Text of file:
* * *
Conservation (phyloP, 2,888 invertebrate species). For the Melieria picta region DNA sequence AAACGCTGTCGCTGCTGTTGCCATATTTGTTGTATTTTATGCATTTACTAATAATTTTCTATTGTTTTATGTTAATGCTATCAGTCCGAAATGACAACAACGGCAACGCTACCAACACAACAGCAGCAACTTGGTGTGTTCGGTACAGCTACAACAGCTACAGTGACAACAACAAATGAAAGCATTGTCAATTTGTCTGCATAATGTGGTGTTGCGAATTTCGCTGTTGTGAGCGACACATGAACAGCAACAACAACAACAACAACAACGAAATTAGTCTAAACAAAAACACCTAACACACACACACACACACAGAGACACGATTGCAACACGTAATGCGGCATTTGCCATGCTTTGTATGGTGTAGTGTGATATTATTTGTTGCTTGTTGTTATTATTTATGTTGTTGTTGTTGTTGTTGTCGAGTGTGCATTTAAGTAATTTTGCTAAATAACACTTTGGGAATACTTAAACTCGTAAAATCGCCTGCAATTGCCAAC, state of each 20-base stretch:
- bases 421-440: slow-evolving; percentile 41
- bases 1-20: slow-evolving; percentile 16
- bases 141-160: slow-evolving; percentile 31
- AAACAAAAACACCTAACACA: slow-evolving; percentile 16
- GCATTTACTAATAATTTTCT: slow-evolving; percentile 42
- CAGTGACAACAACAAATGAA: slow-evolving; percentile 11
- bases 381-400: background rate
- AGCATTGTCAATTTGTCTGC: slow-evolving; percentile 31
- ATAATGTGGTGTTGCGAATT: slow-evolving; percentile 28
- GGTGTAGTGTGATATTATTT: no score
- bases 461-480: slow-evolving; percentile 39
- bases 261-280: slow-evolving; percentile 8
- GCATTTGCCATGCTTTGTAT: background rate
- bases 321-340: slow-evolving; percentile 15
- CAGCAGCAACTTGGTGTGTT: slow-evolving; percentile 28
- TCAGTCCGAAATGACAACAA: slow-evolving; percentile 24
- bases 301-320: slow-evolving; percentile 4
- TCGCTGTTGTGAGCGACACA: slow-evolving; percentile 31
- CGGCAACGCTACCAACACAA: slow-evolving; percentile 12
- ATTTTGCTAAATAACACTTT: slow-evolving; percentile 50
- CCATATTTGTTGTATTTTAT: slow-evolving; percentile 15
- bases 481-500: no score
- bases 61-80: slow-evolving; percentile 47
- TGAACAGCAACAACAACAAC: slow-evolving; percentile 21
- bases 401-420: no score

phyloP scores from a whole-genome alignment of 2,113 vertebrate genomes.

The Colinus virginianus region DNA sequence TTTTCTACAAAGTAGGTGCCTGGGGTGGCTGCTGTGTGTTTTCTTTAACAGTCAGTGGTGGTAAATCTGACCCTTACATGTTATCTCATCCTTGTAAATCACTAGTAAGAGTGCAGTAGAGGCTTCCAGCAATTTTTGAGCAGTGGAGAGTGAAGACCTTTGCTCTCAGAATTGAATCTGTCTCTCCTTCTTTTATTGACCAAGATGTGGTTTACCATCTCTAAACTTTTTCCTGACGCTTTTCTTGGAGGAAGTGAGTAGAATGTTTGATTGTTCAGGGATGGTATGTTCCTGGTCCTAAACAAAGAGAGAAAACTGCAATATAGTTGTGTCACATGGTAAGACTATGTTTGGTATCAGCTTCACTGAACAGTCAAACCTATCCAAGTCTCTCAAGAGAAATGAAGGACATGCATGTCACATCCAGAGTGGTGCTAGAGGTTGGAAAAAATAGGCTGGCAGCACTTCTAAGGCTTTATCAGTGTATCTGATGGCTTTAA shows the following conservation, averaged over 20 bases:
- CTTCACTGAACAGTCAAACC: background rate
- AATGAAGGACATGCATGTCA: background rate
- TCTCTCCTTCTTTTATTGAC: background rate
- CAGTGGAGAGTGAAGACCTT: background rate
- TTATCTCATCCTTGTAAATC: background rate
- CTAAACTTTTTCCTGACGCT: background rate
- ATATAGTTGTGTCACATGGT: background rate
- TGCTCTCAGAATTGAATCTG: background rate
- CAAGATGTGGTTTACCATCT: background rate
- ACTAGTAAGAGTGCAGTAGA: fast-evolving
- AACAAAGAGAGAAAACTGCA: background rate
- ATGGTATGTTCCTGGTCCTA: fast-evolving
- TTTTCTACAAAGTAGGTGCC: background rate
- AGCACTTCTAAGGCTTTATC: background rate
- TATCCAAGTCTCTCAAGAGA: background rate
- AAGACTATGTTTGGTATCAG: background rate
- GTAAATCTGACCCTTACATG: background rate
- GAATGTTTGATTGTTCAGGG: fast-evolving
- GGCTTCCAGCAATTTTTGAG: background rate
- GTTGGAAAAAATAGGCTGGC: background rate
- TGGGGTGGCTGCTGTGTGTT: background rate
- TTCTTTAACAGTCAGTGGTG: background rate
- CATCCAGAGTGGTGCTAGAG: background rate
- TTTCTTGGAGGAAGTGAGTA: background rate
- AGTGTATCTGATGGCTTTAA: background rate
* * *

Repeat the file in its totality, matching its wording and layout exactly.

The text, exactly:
Conservation (phyloP, 2,888 invertebrate species). For the Melieria picta region DNA sequence AAACGCTGTCGCTGCTGTTGCCATATTTGTTGTATTTTATGCATTTACTAATAATTTTCTATTGTTTTATGTTAATGCTATCAGTCCGAAATGACAACAACGGCAACGCTACCAACACAACAGCAGCAACTTGGTGTGTTCGGTACAGCTACAACAGCTACAGTGACAACAACAAATGAAAGCATTGTCAATTTGTCTGCATAATGTGGTGTTGCGAATTTCGCTGTTGTGAGCGACACATGAACAGCAACAACAACAACAACAACAACGAAATTAGTCTAAACAAAAACACCTAACACACACACACACACACAGAGACACGATTGCAACACGTAATGCGGCATTTGCCATGCTTTGTATGGTGTAGTGTGATATTATTTGTTGCTTGTTGTTATTATTTATGTTGTTGTTGTTGTTGTTGTCGAGTGTGCATTTAAGTAATTTTGCTAAATAACACTTTGGGAATACTTAAACTCGTAAAATCGCCTGCAATTGCCAAC, state of each 20-base stretch:
- bases 421-440: slow-evolving; percentile 41
- bases 1-20: slow-evolving; percentile 16
- bases 141-160: slow-evolving; percentile 31
- AAACAAAAACACCTAACACA: slow-evolving; percentile 16
- GCATTTACTAATAATTTTCT: slow-evolving; percentile 42
- CAGTGACAACAACAAATGAA: slow-evolving; percentile 11
- bases 381-400: background rate
- AGCATTGTCAATTTGTCTGC: slow-evolving; percentile 31
- ATAATGTGGTGTTGCGAATT: slow-evolving; percentile 28
- GGTGTAGTGTGATATTATTT: no score
- bases 461-480: slow-evolving; percentile 39
- bases 261-280: slow-evolving; percentile 8
- GCATTTGCCATGCTTTGTAT: background rate
- bases 321-340: slow-evolving; percentile 15
- CAGCAGCAACTTGGTGTGTT: slow-evolving; percentile 28
- TCAGTCCGAAATGACAACAA: slow-evolving; percentile 24
- bases 301-320: slow-evolving; percentile 4
- TCGCTGTTGTGAGCGACACA: slow-evolving; percentile 31
- CGGCAACGCTACCAACACAA: slow-evolving; percentile 12
- ATTTTGCTAAATAACACTTT: slow-evolving; percentile 50
- CCATATTTGTTGTATTTTAT: slow-evolving; percentile 15
- bases 481-500: no score
- bases 61-80: slow-evolving; percentile 47
- TGAACAGCAACAACAACAAC: slow-evolving; percentile 21
- bases 401-420: no score

phyloP scores from a whole-genome alignment of 2,113 vertebrate genomes.

The Colinus virginianus region DNA sequence TTTTCTACAAAGTAGGTGCCTGGGGTGGCTGCTGTGTGTTTTCTTTAACAGTCAGTGGTGGTAAATCTGACCCTTACATGTTATCTCATCCTTGTAAATCACTAGTAAGAGTGCAGTAGAGGCTTCCAGCAATTTTTGAGCAGTGGAGAGTGAAGACCTTTGCTCTCAGAATTGAATCTGTCTCTCCTTCTTTTATTGACCAAGATGTGGTTTACCATCTCTAAACTTTTTCCTGACGCTTTTCTTGGAGGAAGTGAGTAGAATGTTTGATTGTTCAGGGATGGTATGTTCCTGGTCCTAAACAAAGAGAGAAAACTGCAATATAGTTGTGTCACATGGTAAGACTATGTTTGGTATCAGCTTCACTGAACAGTCAAACCTATCCAAGTCTCTCAAGAGAAATGAAGGACATGCATGTCACATCCAGAGTGGTGCTAGAGGTTGGAAAAAATAGGCTGGCAGCACTTCTAAGGCTTTATCAGTGTATCTGATGGCTTTAA shows the following conservation, averaged over 20 bases:
- CTTCACTGAACAGTCAAACC: background rate
- AATGAAGGACATGCATGTCA: background rate
- TCTCTCCTTCTTTTATTGAC: background rate
- CAGTGGAGAGTGAAGACCTT: background rate
- TTATCTCATCCTTGTAAATC: background rate
- CTAAACTTTTTCCTGACGCT: background rate
- ATATAGTTGTGTCACATGGT: background rate
- TGCTCTCAGAATTGAATCTG: background rate
- CAAGATGTGGTTTACCATCT: background rate
- ACTAGTAAGAGTGCAGTAGA: fast-evolving
- AACAAAGAGAGAAAACTGCA: background rate
- ATGGTATGTTCCTGGTCCTA: fast-evolving
- TTTTCTACAAAGTAGGTGCC: background rate
- AGCACTTCTAAGGCTTTATC: background rate
- TATCCAAGTCTCTCAAGAGA: background rate
- AAGACTATGTTTGGTATCAG: background rate
- GTAAATCTGACCCTTACATG: background rate
- GAATGTTTGATTGTTCAGGG: fast-evolving
- GGCTTCCAGCAATTTTTGAG: background rate
- GTTGGAAAAAATAGGCTGGC: background rate
- TGGGGTGGCTGCTGTGTGTT: background rate
- TTCTTTAACAGTCAGTGGTG: background rate
- CATCCAGAGTGGTGCTAGAG: background rate
- TTTCTTGGAGGAAGTGAGTA: background rate
- AGTGTATCTGATGGCTTTAA: background rate